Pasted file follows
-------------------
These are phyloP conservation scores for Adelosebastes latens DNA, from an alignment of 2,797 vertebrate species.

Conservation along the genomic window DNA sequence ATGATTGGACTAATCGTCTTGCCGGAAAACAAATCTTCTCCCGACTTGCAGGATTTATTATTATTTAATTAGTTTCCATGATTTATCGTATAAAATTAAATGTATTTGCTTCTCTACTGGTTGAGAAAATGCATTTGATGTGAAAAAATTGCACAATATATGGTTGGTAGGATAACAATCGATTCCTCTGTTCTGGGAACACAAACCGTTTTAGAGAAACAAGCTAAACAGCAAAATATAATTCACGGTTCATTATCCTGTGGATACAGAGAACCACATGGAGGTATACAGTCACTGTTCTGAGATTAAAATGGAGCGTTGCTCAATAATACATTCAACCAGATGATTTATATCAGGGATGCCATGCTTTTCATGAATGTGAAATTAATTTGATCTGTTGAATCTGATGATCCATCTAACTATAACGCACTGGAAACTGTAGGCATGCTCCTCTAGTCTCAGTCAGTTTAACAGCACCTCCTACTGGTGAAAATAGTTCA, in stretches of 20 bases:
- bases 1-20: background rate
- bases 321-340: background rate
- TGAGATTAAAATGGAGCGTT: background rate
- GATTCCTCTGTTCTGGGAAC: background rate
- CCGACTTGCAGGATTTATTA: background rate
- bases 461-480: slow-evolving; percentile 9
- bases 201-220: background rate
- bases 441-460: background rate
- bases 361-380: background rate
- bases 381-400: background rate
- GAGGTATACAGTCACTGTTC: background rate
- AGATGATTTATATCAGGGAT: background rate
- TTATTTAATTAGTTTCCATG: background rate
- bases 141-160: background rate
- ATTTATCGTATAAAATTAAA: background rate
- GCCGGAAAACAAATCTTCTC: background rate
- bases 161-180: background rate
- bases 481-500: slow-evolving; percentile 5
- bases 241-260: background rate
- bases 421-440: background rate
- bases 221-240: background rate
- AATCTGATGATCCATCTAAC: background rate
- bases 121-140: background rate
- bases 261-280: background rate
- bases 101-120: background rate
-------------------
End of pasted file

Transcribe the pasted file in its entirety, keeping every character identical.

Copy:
These are phyloP conservation scores for Adelosebastes latens DNA, from an alignment of 2,797 vertebrate species.

Conservation along the genomic window DNA sequence ATGATTGGACTAATCGTCTTGCCGGAAAACAAATCTTCTCCCGACTTGCAGGATTTATTATTATTTAATTAGTTTCCATGATTTATCGTATAAAATTAAATGTATTTGCTTCTCTACTGGTTGAGAAAATGCATTTGATGTGAAAAAATTGCACAATATATGGTTGGTAGGATAACAATCGATTCCTCTGTTCTGGGAACACAAACCGTTTTAGAGAAACAAGCTAAACAGCAAAATATAATTCACGGTTCATTATCCTGTGGATACAGAGAACCACATGGAGGTATACAGTCACTGTTCTGAGATTAAAATGGAGCGTTGCTCAATAATACATTCAACCAGATGATTTATATCAGGGATGCCATGCTTTTCATGAATGTGAAATTAATTTGATCTGTTGAATCTGATGATCCATCTAACTATAACGCACTGGAAACTGTAGGCATGCTCCTCTAGTCTCAGTCAGTTTAACAGCACCTCCTACTGGTGAAAATAGTTCA, in stretches of 20 bases:
- bases 1-20: background rate
- bases 321-340: background rate
- TGAGATTAAAATGGAGCGTT: background rate
- GATTCCTCTGTTCTGGGAAC: background rate
- CCGACTTGCAGGATTTATTA: background rate
- bases 461-480: slow-evolving; percentile 9
- bases 201-220: background rate
- bases 441-460: background rate
- bases 361-380: background rate
- bases 381-400: background rate
- GAGGTATACAGTCACTGTTC: background rate
- AGATGATTTATATCAGGGAT: background rate
- TTATTTAATTAGTTTCCATG: background rate
- bases 141-160: background rate
- ATTTATCGTATAAAATTAAA: background rate
- GCCGGAAAACAAATCTTCTC: background rate
- bases 161-180: background rate
- bases 481-500: slow-evolving; percentile 5
- bases 241-260: background rate
- bases 421-440: background rate
- bases 221-240: background rate
- AATCTGATGATCCATCTAAC: background rate
- bases 121-140: background rate
- bases 261-280: background rate
- bases 101-120: background rate